The ills we do, their ills instruct us so.

Poor Frank Rich. He can't remember that passage any more than he can recall Senator Abraham Ribicoff (D-CT) kicking off the liberal tradition of invoking "a mass-murderer like Hitler" to attack opponents when at the 1968 Democratic National Convention, he veered from his script to slime the Chicago police as follows:

If George McGovern were president, we wouldn't have these Gestapo tactics. . .

Poor Frank, indeed; for he can't remember that if he had a dollar for every "fascist" liberals have used to smear conservatives or conservatives policies since '68, he wouldn't lose even a nanosecond of sleep over the fact that his employer's payroll account may soon be drier than the raisin in Lorraine Hansberry's most famous play.

The venomous personal attacks on Sotomayor have little to do with the 3000-plus cases she's adjudicated in nearly 17 years on the bench. (Rich, "Silent Enablers.")

Venom? Directed at Judge Sotomayor? If there is so much of it, why couldn't Frank Rich come up with at least one example?

But with respect to real "venomous personal attacks" that have nothing to do with one's service as a judge, this one totally slipped Frank's memory.

Robert Bork's America is a land in which women would be forced into back-alley abortions, blacks would sit at segregated lunch counters, rogue police could break down citizens' doors in midnight raids, school children could not be taught about evolution, writers and artists could be censored at the whim of the Government, and the doors of the Federal courts would be shut on the fingers of millions of citizens for whom the judiciary is — and is often the only — protector of the individual rights that are the heart of our democracy... (Senator Ted Kennedy, speaking on the floor of the U.S. Senate.)

Ah, how beautiful is amnesia regarding hateful speech — but only when the venom flows from the mouth of one whom the left lionizes as, well, a lion of American politics.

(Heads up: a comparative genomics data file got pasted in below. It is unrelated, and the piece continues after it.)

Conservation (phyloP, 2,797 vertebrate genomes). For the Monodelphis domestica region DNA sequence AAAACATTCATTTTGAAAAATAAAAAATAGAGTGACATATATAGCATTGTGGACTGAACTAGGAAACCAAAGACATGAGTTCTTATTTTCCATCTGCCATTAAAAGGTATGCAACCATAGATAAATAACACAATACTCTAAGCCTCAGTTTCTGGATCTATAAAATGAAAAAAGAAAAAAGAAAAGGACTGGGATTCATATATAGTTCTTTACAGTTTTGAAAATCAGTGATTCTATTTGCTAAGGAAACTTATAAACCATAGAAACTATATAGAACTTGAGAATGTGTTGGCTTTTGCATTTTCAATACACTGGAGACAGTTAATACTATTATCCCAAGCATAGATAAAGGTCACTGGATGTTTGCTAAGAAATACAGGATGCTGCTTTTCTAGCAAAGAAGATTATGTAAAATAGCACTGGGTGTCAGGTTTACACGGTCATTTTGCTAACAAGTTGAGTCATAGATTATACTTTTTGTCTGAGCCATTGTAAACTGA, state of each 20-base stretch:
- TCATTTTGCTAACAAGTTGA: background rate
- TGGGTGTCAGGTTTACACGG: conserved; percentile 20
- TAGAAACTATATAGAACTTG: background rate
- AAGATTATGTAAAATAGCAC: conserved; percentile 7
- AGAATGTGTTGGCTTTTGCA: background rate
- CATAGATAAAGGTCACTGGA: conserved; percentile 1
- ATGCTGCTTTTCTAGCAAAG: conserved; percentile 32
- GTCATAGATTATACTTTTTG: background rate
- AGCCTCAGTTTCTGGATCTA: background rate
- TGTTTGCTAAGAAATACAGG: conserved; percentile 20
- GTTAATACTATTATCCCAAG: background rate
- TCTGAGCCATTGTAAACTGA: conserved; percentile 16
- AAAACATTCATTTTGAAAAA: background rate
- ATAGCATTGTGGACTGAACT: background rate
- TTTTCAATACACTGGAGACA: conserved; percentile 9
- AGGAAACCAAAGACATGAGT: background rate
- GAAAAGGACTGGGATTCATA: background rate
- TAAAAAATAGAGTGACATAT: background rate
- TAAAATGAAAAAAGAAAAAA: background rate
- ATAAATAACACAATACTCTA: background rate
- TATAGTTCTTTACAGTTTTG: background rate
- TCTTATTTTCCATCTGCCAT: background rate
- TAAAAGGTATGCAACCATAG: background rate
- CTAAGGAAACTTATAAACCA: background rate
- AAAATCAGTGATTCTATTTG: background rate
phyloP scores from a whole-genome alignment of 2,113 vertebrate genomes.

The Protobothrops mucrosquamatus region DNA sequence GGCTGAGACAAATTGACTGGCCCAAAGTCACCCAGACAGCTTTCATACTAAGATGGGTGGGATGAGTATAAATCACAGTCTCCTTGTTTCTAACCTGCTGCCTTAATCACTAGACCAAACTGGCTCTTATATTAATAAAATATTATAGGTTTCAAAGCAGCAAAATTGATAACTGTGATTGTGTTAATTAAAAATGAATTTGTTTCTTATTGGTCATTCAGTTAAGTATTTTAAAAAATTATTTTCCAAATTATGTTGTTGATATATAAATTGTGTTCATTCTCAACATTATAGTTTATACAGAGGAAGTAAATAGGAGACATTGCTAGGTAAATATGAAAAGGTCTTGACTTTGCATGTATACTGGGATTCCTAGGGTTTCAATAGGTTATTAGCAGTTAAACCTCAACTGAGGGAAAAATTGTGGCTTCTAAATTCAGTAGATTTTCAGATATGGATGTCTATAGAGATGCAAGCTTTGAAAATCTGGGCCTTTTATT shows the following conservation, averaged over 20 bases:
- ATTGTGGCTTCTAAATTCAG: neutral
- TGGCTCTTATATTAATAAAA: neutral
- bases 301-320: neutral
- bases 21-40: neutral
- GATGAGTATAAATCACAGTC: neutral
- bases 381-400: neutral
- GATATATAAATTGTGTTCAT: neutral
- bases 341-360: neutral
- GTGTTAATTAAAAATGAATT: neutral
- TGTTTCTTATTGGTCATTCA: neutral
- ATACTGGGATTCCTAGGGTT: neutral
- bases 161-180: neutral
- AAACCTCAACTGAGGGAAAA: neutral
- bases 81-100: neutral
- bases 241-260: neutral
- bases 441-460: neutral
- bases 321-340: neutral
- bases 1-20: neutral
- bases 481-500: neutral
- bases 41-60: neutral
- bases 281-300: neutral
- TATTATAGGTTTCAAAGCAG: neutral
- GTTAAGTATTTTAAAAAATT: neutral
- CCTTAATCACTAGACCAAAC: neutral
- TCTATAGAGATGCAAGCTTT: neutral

This kind of rhetoric, with its pseudo-Scriptural call to action, is toxic. It is getting louder each day of the Obama presidency. No one, not even Fox News viewers, can say they weren't warned. (Rich, "Silent Enablers.")

Actor Jon Voight's purely political, entirely democratic call to "bring an end to this false prophet Obama" so exercised Frank Rich that he condemned it as "toxic" and implied that conservatives who fail to speak out against it will be responsible for its poisonous consequences.

Fear and loathing of the term "false prophet" in a political context?

You would think, then, that if a person — for example, an editor of Newsweek, who by extension represents the entirety of the Obama worshipping, Obama softballing, Obama thrill-enveloped liberal media — infinitely upped the "pseudo-Scriptural" ante by calling a merely human president "God," Mr. Rich would explode in a volcanic fit of apoplexy.

But he didn't because another fundamental principle of liberalism is the relativity of truth.

Or, to put it another way, a liberal's first and most enduring obligation is never to betray The Revolution, the consequences of a rank hypocrisy be damned.

© A.J. DiCintio


The views expressed by RenewAmerica columnists are their own and do not necessarily reflect the position of RenewAmerica or its affiliates.
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A.J. DiCintio

A.J. DiCintio posts regularly at RenewAmerica and YourNews.com. He first exercised his polemical skills arguing with friends on the street corners of the working class neighborhood where he grew up. Retired from teaching, he now applies those skills, somewhat honed and polished by experience, to social/political affairs.